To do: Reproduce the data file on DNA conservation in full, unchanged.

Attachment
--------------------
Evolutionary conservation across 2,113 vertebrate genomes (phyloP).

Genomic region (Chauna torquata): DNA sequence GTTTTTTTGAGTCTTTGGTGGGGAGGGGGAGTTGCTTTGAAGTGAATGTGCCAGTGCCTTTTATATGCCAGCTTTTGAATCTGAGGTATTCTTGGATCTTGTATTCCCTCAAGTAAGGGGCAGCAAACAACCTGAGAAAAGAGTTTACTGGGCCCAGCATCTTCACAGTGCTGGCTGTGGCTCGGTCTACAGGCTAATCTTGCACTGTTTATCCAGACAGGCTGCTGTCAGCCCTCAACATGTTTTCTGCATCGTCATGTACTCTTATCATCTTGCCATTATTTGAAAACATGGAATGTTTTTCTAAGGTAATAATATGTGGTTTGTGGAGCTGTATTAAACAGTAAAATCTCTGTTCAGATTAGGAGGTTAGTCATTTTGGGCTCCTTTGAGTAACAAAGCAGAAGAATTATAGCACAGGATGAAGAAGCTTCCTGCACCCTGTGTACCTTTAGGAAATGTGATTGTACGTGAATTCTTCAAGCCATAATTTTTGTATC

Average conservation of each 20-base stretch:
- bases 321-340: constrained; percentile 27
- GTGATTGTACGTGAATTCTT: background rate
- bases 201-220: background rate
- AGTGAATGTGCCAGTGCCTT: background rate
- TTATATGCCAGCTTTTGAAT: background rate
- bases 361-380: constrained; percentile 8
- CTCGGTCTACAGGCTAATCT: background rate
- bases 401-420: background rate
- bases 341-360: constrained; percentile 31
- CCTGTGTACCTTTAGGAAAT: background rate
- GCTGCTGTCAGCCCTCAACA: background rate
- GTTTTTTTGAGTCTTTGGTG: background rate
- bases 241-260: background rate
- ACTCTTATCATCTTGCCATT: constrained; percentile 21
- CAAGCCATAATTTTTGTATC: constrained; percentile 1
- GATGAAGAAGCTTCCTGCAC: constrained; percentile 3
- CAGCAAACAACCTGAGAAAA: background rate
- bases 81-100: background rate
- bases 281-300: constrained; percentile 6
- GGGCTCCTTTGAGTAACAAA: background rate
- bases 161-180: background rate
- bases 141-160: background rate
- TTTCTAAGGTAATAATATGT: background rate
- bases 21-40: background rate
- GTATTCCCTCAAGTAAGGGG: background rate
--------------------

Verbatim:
Evolutionary conservation across 2,113 vertebrate genomes (phyloP).

Genomic region (Chauna torquata): DNA sequence GTTTTTTTGAGTCTTTGGTGGGGAGGGGGAGTTGCTTTGAAGTGAATGTGCCAGTGCCTTTTATATGCCAGCTTTTGAATCTGAGGTATTCTTGGATCTTGTATTCCCTCAAGTAAGGGGCAGCAAACAACCTGAGAAAAGAGTTTACTGGGCCCAGCATCTTCACAGTGCTGGCTGTGGCTCGGTCTACAGGCTAATCTTGCACTGTTTATCCAGACAGGCTGCTGTCAGCCCTCAACATGTTTTCTGCATCGTCATGTACTCTTATCATCTTGCCATTATTTGAAAACATGGAATGTTTTTCTAAGGTAATAATATGTGGTTTGTGGAGCTGTATTAAACAGTAAAATCTCTGTTCAGATTAGGAGGTTAGTCATTTTGGGCTCCTTTGAGTAACAAAGCAGAAGAATTATAGCACAGGATGAAGAAGCTTCCTGCACCCTGTGTACCTTTAGGAAATGTGATTGTACGTGAATTCTTCAAGCCATAATTTTTGTATC

Average conservation of each 20-base stretch:
- bases 321-340: constrained; percentile 27
- GTGATTGTACGTGAATTCTT: background rate
- bases 201-220: background rate
- AGTGAATGTGCCAGTGCCTT: background rate
- TTATATGCCAGCTTTTGAAT: background rate
- bases 361-380: constrained; percentile 8
- CTCGGTCTACAGGCTAATCT: background rate
- bases 401-420: background rate
- bases 341-360: constrained; percentile 31
- CCTGTGTACCTTTAGGAAAT: background rate
- GCTGCTGTCAGCCCTCAACA: background rate
- GTTTTTTTGAGTCTTTGGTG: background rate
- bases 241-260: background rate
- ACTCTTATCATCTTGCCATT: constrained; percentile 21
- CAAGCCATAATTTTTGTATC: constrained; percentile 1
- GATGAAGAAGCTTCCTGCAC: constrained; percentile 3
- CAGCAAACAACCTGAGAAAA: background rate
- bases 81-100: background rate
- bases 281-300: constrained; percentile 6
- GGGCTCCTTTGAGTAACAAA: background rate
- bases 161-180: background rate
- bases 141-160: background rate
- TTTCTAAGGTAATAATATGT: background rate
- bases 21-40: background rate
- GTATTCCCTCAAGTAAGGGG: background rate